Which Areas of Your Home Need the Most Ventilation?
When the weather is very cool or very warm and sticky in the Mid-Atlantic area, you’re understandably concerned about keeping your home comfortable with your furnace or A/C. However, ventilation is an important indoor environmental factor that homes need to optimize indoor air quality. Read on to learn why ventilating your home is so important and which areas may need it most.
Without adequate ventilation, the air inside your home may become very uncomfortable and unhealthful. This is especially on point if your home is well insulated and sealed, which locks in germs, odors and other pollutants. Further, pockets of moisture lend to the development of mold, mildew and bacteria, which as you probably know is extremely difficult to eradicate.
Where to Ventilate
The need to ventilate the living spaces in your home is quite obvious. You don’t want your bedroom to be too stuffy or too damp, for example, which makes it difficult to sleep. Other areas of your home need ventilation, too. Here’s why:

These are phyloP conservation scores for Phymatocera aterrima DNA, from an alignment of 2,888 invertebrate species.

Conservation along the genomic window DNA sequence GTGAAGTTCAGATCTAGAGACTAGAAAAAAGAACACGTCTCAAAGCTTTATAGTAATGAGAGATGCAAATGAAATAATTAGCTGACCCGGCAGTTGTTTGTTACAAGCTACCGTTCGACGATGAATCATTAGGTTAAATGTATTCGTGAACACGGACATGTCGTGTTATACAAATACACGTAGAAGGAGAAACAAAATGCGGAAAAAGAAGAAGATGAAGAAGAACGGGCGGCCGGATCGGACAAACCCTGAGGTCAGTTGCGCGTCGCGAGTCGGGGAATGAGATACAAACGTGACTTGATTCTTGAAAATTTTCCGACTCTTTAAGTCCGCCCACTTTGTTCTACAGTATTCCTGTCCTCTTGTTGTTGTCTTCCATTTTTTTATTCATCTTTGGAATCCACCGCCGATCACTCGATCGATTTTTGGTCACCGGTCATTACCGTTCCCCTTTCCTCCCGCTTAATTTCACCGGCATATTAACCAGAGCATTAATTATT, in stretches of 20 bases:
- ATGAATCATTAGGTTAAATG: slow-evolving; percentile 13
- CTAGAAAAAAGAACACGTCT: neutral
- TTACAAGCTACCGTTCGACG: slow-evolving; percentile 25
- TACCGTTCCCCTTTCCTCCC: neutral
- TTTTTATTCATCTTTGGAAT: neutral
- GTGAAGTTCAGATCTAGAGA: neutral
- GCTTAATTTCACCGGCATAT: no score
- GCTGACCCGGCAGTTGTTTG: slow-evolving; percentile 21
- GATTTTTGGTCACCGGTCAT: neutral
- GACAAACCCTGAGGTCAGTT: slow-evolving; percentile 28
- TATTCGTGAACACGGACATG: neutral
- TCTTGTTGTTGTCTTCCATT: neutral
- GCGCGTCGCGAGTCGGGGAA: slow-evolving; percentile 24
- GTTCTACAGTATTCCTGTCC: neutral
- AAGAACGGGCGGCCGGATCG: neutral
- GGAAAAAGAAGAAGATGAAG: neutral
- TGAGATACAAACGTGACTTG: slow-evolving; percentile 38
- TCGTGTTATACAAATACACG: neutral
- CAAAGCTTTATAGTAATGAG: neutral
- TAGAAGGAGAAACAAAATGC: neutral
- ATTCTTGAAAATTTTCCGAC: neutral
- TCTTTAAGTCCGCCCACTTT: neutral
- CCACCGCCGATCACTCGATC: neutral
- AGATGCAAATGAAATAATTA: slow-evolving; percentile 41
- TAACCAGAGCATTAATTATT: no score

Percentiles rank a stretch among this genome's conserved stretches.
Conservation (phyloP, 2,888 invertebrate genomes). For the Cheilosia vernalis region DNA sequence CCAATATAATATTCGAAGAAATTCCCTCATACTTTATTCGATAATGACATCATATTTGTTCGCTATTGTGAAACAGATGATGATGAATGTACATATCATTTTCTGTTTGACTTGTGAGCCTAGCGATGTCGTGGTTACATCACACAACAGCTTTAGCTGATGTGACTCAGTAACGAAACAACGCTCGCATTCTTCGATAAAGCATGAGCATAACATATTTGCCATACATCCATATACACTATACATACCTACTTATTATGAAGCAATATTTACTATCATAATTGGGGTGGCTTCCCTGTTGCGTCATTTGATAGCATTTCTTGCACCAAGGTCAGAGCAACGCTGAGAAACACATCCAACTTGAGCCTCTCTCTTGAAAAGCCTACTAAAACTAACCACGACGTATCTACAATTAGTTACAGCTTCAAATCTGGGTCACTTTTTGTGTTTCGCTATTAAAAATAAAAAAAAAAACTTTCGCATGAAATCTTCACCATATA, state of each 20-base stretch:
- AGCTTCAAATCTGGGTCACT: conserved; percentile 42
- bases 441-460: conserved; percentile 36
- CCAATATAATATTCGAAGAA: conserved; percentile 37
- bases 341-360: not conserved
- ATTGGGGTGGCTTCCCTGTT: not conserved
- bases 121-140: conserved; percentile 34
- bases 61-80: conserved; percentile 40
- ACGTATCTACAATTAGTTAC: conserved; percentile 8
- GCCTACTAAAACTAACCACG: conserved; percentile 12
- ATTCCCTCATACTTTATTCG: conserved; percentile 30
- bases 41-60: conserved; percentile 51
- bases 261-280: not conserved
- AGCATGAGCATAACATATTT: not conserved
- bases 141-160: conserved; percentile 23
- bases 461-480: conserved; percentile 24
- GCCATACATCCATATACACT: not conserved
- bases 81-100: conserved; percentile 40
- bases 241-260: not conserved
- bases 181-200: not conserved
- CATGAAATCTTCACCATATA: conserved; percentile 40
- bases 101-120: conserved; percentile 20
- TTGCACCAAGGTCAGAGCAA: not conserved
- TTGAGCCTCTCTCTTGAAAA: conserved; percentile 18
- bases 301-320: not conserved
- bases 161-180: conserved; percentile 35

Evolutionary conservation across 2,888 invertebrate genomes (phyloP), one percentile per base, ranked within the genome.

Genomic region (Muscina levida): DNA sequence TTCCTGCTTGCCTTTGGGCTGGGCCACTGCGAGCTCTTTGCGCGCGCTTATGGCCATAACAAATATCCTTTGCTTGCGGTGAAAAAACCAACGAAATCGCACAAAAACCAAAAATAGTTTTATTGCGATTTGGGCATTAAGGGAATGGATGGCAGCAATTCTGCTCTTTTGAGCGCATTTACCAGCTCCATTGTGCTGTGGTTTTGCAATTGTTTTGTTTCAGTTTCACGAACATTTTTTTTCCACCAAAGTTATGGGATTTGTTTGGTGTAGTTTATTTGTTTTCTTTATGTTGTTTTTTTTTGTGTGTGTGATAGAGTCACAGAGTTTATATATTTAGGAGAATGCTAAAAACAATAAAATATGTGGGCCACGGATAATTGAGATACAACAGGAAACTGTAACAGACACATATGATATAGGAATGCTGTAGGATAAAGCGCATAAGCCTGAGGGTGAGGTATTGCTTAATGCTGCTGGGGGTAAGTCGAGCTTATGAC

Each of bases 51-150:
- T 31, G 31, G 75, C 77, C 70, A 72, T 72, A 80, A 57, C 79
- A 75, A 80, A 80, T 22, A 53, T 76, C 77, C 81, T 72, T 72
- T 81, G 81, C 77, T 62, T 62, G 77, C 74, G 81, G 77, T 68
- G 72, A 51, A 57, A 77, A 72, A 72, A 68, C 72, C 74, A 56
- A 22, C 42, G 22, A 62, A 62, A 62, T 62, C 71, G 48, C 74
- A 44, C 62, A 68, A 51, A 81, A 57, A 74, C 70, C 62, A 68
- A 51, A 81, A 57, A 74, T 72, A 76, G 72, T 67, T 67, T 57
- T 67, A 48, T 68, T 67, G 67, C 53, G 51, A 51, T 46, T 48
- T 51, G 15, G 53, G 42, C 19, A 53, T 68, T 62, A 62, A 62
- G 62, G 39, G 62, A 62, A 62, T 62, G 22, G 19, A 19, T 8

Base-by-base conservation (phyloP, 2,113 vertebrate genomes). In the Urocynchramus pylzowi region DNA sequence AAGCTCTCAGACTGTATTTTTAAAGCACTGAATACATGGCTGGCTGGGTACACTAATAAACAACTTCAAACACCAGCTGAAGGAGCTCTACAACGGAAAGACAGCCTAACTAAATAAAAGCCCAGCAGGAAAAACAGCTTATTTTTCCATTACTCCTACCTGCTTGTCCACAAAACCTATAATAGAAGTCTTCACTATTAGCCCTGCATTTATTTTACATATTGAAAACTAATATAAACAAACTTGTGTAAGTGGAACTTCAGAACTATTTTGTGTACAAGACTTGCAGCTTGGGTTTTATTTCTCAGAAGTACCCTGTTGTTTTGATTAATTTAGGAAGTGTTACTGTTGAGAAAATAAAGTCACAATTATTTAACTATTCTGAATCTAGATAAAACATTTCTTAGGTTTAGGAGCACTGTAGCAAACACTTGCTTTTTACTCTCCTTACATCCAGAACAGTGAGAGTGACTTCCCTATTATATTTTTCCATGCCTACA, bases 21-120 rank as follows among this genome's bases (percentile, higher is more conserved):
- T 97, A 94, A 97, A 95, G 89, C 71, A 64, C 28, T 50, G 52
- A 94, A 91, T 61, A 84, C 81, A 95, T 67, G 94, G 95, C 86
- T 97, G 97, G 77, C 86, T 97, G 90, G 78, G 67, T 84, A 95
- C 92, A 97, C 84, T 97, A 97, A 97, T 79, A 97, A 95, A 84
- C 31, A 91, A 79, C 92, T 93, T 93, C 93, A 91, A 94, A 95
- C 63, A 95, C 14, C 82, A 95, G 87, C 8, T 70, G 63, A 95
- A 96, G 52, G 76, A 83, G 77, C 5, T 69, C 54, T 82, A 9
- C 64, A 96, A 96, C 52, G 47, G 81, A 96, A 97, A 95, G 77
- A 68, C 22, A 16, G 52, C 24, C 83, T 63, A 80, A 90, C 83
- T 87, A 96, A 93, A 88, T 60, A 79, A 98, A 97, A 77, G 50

- Bathroom and kitchen: Moisture and odors quickly build up in your bathrooms and kitchen.
- Attic: Your attic needs air exchange to maintain equal temperature to outside temperatures during heating months to help prevent ice dams.
- Retrofitted basement: Retrofitted basements are notorious spaces for mold growth.
- Natural ventilation: Opening windows to bring in fresh air isn’t a practical ventilating option when outside weather is too cool or too warm.
- Mechanical ventilators: Whole-home ventilating fans work great to exchange indoor air, but they don’t address the problem of substantial temperature differences inside and outside your home.
- Heat recovery ventilators: Heat recovery ventilators (HRVs) are mechanical systems that use a heat-exchanger core to extract heat from indoor air to pre-heat cooler fresh-air supply. HRVs are fantastic options if you want to maximize comfort, heating efficiency and indoor air quality.